Robert “Wolfman” Belfour has played the blues all of his life. His first teacher was his father Grant Belfour of Red Banks, MS, who died when Belfour was in his early teens. His father’s death left him with large responsibilities from a young age, and he worked at any job he could find to help support his family, finally getting into construction work in the 1960s.
Through these years, Befour played music when he could find the time, and while he has always enjoyed playing, he has been a somewhat reluctant performer and recording artist. His major influence in these years was Junior Kimbrough. The hill country style that Kimbrough played is closer to Mississippi Fred McDowell’s often single-chord based, hypnotically rhythmic sound than to Delta blues. R. L. Burnside, another hill country blues player, who received major recognition is his last years after decades of being known only to blues aficionados, was also a strong influence. Another influence was his wife Norene, who encouraged him to play out, initially for free on streets and in parks.
Belfour began performing in Memphis clubs in the 1980s and 90s, but wasn’t recorded until the 1990s, when some of his songs appeared on a German album compilation of modern rural blues, “The Spirit Lives On, Deep South Country Blues and Spirituals in the 1990s.” Belfour was recorded by blues researcher David Evans who encouraged him to expand his career. Evans also arranged for the first of several European tours for the bluesman, who, like many other Mississippi blues artists, became better known in Europe than in his homeland.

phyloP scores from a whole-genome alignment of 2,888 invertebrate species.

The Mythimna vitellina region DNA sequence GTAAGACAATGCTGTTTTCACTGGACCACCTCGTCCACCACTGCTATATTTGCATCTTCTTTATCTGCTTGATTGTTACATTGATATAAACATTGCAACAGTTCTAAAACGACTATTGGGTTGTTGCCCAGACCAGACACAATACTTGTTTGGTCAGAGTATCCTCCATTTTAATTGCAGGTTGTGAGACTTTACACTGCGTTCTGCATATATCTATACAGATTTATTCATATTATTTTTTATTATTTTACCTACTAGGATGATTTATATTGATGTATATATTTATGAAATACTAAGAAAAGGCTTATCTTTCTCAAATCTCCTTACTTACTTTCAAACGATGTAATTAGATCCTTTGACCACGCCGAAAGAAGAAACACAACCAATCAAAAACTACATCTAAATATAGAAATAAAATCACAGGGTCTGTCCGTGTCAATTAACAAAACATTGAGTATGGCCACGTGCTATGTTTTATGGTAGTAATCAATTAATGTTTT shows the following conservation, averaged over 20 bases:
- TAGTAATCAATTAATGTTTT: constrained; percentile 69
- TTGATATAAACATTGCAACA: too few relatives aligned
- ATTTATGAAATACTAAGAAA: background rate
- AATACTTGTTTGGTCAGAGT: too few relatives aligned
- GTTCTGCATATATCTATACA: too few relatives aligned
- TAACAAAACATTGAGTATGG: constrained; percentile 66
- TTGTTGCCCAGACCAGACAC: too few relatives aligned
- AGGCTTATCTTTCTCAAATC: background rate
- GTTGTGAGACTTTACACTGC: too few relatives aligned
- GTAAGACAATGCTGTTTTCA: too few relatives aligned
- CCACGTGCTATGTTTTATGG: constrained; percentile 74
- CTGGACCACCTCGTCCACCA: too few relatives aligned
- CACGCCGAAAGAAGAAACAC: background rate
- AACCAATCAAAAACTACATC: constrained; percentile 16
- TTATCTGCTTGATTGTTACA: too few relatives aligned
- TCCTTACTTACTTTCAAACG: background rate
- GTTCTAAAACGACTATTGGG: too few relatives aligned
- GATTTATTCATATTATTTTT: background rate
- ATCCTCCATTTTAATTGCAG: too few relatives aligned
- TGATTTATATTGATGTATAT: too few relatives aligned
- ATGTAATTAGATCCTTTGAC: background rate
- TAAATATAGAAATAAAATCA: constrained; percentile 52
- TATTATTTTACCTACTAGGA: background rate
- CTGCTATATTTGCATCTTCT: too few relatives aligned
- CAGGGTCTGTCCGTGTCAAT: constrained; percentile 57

The songs on this album included hill country blues pieces like “Black Mattie” and Delta songs such as “Catfish Blues,” and also reflect the influence of John Lee Hooker and Lightnin’ Hopkins, who played in very improvisational ways when playing solo; Belfour plays solo on all of these tracks.
Thus Belfour really combines qualities of Delta blues and hill country blues. In 2000, the Mississippi label Fat Possum issued the first of two full Belfour albums, “What’s Wrong With You” featuring Belfour both with a band playing the hard-driving hill country juke joint sound that his mentor Kimbrough was famed for, and solo, with a less structured rhythmic approach. He followed that album with “Pushin’ My Luck” in 2003.
Belfour continues to perform his unique stylistic mix of blues. His wife’s death a few years ago was a major blow, but he continues on the musical path she encouraged to travel years ago.